There are approximately 8 million adults over the age of 55 years who have had a diagnosable incident of dementia or have been diagnosed pre-senility with dementia.
Recent findings found that there is no significant difference in cognition between people who have and have not experienced dementia in late life. In view of the increasing life expectancy, this work could help answer important questions about how best to manage and support those who experience dementia as a consequence of age and circumstances.
The signs of dementia are common in the elderly. As many as 75 percent of people with dementia may be unaware of their condition. For example, people with dementia may not realize that they are forgetting people and things, or may not be aware that a person around them is showing signs of mental deterioration. It is important to find people who have the signs of dementia and to remind them.\n
Dementia cannot be cured. Memory deficit, difficulty in concentration, difficulty remembering dates or numbers, anhedonia, apathy, paranoia, aggression, and emotional disturbance are not easily treatable by specific medications. The use of medications specifically to treat dementia is supported by meta-analyses, but does not appear necessary in all groups. It remains elusive if and how many anti-dementia medications that are beneficial. The diagnosis of dementia is not permanent.
There is little evidence that dementia is responsive to any single treatment. Instead, dementia treatment often consists of a combination of medications, physical therapy, counseling, and support. The use of medications that target dementia symptoms may improve quality of life for many persons. Evidence is limited as to the impact of physical therapy interventions or counseling on outcomes.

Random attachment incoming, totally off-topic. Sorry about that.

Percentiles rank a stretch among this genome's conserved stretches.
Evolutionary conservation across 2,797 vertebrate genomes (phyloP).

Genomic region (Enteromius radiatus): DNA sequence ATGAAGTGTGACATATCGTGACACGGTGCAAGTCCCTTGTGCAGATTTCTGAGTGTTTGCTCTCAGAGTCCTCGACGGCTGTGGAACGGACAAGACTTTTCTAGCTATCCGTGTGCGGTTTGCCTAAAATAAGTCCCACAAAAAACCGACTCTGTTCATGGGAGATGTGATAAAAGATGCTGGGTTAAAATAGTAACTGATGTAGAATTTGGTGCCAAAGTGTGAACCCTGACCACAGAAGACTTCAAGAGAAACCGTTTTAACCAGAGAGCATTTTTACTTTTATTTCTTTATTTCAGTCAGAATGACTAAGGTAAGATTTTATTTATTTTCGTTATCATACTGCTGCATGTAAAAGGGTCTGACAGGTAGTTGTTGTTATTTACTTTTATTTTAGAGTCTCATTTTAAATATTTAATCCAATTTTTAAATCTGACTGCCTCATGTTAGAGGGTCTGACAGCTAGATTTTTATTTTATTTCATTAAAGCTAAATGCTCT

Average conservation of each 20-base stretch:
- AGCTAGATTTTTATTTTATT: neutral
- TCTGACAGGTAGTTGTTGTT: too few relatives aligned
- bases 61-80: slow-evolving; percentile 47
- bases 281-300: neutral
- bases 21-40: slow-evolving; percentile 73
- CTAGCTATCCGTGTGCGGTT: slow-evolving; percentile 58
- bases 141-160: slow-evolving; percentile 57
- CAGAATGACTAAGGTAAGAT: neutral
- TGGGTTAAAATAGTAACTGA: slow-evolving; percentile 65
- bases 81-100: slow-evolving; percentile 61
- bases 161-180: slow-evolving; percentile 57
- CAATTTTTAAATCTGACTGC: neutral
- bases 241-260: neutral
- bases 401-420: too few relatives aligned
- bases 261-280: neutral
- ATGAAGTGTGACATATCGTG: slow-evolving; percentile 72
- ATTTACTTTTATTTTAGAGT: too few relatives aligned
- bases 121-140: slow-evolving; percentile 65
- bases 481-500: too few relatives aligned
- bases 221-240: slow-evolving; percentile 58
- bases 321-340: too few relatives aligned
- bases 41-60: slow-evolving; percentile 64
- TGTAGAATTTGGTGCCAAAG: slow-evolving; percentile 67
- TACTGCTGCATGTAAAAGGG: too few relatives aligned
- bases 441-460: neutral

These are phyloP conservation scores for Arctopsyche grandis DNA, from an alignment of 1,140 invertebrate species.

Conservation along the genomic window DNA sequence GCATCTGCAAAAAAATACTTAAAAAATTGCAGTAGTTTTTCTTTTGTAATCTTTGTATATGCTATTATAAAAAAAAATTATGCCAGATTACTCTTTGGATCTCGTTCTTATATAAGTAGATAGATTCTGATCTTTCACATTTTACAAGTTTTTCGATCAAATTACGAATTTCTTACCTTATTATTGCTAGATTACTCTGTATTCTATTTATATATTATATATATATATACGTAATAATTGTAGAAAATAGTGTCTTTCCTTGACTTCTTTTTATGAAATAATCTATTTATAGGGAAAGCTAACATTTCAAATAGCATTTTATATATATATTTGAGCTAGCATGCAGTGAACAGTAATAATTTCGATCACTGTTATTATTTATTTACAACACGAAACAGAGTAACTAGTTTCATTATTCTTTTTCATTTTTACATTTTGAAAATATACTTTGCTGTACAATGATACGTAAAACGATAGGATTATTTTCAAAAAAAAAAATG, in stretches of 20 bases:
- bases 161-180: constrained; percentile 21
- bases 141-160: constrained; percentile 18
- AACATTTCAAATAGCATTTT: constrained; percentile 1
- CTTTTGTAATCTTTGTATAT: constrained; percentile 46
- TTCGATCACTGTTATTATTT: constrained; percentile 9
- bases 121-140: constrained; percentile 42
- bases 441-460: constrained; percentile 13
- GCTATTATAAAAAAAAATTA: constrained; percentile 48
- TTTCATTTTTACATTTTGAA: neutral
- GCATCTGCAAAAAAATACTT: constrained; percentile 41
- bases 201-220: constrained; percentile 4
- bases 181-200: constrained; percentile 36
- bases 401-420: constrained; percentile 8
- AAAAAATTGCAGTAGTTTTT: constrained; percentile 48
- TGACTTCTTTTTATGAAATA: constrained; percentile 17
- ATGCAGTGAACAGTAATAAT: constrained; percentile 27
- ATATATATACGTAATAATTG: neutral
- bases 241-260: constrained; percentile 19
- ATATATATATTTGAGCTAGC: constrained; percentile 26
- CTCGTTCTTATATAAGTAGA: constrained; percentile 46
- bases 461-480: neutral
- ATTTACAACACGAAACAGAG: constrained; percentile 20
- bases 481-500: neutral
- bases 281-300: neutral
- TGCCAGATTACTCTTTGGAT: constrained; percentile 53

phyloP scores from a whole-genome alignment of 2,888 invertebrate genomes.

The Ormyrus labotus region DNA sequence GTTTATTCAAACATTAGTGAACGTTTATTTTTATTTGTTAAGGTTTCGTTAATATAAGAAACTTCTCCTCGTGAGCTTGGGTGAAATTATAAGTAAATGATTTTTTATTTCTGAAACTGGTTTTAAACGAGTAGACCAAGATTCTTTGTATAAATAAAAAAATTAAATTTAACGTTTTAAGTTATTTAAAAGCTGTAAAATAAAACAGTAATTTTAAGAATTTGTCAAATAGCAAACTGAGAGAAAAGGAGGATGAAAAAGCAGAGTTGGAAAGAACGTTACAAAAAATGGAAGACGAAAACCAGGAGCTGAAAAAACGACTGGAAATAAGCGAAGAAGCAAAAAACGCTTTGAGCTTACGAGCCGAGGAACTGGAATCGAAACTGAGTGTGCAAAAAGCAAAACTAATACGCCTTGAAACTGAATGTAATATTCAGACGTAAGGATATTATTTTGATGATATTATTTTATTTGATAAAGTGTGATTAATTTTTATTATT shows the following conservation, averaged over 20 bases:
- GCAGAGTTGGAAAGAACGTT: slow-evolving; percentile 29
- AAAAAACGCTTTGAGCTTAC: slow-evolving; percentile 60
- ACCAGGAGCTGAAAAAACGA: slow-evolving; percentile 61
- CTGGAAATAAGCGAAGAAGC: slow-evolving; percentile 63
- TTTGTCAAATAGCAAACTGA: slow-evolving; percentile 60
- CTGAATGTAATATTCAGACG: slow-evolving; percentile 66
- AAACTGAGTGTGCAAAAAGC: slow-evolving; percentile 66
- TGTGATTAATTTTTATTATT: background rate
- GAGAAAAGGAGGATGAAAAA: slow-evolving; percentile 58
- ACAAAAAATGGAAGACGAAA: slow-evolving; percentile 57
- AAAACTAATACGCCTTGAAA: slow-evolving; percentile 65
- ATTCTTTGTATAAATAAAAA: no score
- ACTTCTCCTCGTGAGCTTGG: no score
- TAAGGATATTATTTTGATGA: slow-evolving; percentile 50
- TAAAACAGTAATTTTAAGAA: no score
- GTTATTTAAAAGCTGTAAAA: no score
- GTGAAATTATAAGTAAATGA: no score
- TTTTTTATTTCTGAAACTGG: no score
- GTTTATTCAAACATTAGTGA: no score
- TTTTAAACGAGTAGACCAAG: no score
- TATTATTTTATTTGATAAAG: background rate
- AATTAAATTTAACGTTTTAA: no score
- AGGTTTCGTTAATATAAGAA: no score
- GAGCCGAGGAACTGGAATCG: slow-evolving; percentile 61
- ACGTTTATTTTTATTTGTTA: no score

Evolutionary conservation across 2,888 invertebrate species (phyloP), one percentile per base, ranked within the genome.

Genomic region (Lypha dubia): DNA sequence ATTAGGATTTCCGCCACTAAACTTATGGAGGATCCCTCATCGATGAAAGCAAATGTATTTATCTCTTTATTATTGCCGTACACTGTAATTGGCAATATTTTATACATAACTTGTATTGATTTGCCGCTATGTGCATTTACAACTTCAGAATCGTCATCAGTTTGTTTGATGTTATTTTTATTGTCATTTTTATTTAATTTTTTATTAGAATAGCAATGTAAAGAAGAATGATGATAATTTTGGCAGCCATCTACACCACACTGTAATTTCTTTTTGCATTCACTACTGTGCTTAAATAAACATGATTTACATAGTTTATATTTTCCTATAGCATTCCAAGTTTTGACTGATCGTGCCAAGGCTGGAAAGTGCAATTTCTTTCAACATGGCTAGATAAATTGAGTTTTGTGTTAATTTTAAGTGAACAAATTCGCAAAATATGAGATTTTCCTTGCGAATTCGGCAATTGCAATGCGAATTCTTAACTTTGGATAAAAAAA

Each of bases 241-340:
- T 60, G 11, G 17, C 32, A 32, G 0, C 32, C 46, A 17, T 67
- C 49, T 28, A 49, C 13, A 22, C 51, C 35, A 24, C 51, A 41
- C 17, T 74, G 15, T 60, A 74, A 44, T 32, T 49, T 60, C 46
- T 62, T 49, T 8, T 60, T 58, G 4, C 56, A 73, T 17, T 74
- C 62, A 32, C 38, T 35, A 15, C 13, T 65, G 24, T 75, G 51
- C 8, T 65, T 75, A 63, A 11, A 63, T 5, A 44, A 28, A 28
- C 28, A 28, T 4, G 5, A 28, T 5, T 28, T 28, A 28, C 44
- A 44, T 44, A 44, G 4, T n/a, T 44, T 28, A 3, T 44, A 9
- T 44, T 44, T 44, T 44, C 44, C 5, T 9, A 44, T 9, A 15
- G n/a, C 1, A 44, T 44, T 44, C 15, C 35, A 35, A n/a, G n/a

It needs to be known that this kind of medication can cause drowsiness and can sometimes lead to falls. Spirit-dementia should not be used by elderly persons with reduced mobility or on medications or alcohol.
Approximately one third of people with dementia in the United States have at least one comorbid medical condition. With increasing healthcare access and availability, an elderly person with dementia may suffer from many chronic conditions. These conditions are also more likely to cause problems associated with dementia. A significant proportion of people with dementia have a normal life span but are at increased risk of both physical and cognitive decline.
Spirit-dementia was used for a range of motives, including cure, self care, care of the parents, and to manage the disease. Spirit-dementia treatment was provided in most cases of dementia, with carers reported to be dissatisfied despite the use of spirit-dementia.
Spirit-dementia is a chronic disorder, but unlike disease it is not curable. It does not result in an “exit of the patient”. It is a “slow, quiet demise.
Data from a recent study suggest the necessity of including spirit-dementia into the treatment protocol of ICSDs to prevent and retard the worsening of condition and increase the quality of life.
This article aims to guide the clinician and patient with regard to spirit-dementia for therapeutic use in general. Specific guidance will be given for the diagnosis, treatment, and prognosis for the diseases comprising spirit-dementia.